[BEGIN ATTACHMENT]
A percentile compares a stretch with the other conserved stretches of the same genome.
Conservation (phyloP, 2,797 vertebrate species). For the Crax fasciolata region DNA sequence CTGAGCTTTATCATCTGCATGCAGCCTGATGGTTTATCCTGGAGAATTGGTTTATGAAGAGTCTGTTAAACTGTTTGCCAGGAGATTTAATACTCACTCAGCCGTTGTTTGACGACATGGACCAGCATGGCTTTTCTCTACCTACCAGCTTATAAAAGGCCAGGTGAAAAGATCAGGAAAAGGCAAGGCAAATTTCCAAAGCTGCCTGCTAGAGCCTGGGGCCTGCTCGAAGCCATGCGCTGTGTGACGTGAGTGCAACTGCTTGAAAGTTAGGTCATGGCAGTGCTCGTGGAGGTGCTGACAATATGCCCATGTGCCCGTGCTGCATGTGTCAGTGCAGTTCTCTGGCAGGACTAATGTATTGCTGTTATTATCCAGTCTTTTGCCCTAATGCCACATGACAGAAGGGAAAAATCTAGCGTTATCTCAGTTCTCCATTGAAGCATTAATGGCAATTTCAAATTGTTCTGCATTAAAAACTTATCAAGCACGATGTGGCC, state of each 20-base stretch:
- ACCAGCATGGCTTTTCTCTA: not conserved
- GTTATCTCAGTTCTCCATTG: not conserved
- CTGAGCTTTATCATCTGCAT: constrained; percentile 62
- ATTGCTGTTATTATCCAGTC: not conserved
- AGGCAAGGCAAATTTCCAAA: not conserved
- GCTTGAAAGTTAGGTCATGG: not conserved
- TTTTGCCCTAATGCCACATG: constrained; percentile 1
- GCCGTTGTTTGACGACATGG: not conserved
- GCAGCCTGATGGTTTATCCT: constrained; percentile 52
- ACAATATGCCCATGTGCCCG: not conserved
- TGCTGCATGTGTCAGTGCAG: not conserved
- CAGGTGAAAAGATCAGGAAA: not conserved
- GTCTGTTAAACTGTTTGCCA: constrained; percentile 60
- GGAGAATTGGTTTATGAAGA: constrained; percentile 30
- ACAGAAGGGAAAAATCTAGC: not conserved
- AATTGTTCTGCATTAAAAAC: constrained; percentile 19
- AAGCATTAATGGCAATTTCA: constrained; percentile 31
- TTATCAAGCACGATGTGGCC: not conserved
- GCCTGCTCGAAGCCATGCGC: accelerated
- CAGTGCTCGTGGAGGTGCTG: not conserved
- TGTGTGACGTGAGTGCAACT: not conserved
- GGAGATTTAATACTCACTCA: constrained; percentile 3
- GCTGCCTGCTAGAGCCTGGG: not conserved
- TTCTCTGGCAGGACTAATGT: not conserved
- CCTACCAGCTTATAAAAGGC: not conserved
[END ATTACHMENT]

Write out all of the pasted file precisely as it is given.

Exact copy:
A percentile compares a stretch with the other conserved stretches of the same genome.
Conservation (phyloP, 2,797 vertebrate species). For the Crax fasciolata region DNA sequence CTGAGCTTTATCATCTGCATGCAGCCTGATGGTTTATCCTGGAGAATTGGTTTATGAAGAGTCTGTTAAACTGTTTGCCAGGAGATTTAATACTCACTCAGCCGTTGTTTGACGACATGGACCAGCATGGCTTTTCTCTACCTACCAGCTTATAAAAGGCCAGGTGAAAAGATCAGGAAAAGGCAAGGCAAATTTCCAAAGCTGCCTGCTAGAGCCTGGGGCCTGCTCGAAGCCATGCGCTGTGTGACGTGAGTGCAACTGCTTGAAAGTTAGGTCATGGCAGTGCTCGTGGAGGTGCTGACAATATGCCCATGTGCCCGTGCTGCATGTGTCAGTGCAGTTCTCTGGCAGGACTAATGTATTGCTGTTATTATCCAGTCTTTTGCCCTAATGCCACATGACAGAAGGGAAAAATCTAGCGTTATCTCAGTTCTCCATTGAAGCATTAATGGCAATTTCAAATTGTTCTGCATTAAAAACTTATCAAGCACGATGTGGCC, state of each 20-base stretch:
- ACCAGCATGGCTTTTCTCTA: not conserved
- GTTATCTCAGTTCTCCATTG: not conserved
- CTGAGCTTTATCATCTGCAT: constrained; percentile 62
- ATTGCTGTTATTATCCAGTC: not conserved
- AGGCAAGGCAAATTTCCAAA: not conserved
- GCTTGAAAGTTAGGTCATGG: not conserved
- TTTTGCCCTAATGCCACATG: constrained; percentile 1
- GCCGTTGTTTGACGACATGG: not conserved
- GCAGCCTGATGGTTTATCCT: constrained; percentile 52
- ACAATATGCCCATGTGCCCG: not conserved
- TGCTGCATGTGTCAGTGCAG: not conserved
- CAGGTGAAAAGATCAGGAAA: not conserved
- GTCTGTTAAACTGTTTGCCA: constrained; percentile 60
- GGAGAATTGGTTTATGAAGA: constrained; percentile 30
- ACAGAAGGGAAAAATCTAGC: not conserved
- AATTGTTCTGCATTAAAAAC: constrained; percentile 19
- AAGCATTAATGGCAATTTCA: constrained; percentile 31
- TTATCAAGCACGATGTGGCC: not conserved
- GCCTGCTCGAAGCCATGCGC: accelerated
- CAGTGCTCGTGGAGGTGCTG: not conserved
- TGTGTGACGTGAGTGCAACT: not conserved
- GGAGATTTAATACTCACTCA: constrained; percentile 3
- GCTGCCTGCTAGAGCCTGGG: not conserved
- TTCTCTGGCAGGACTAATGT: not conserved
- CCTACCAGCTTATAAAAGGC: not conserved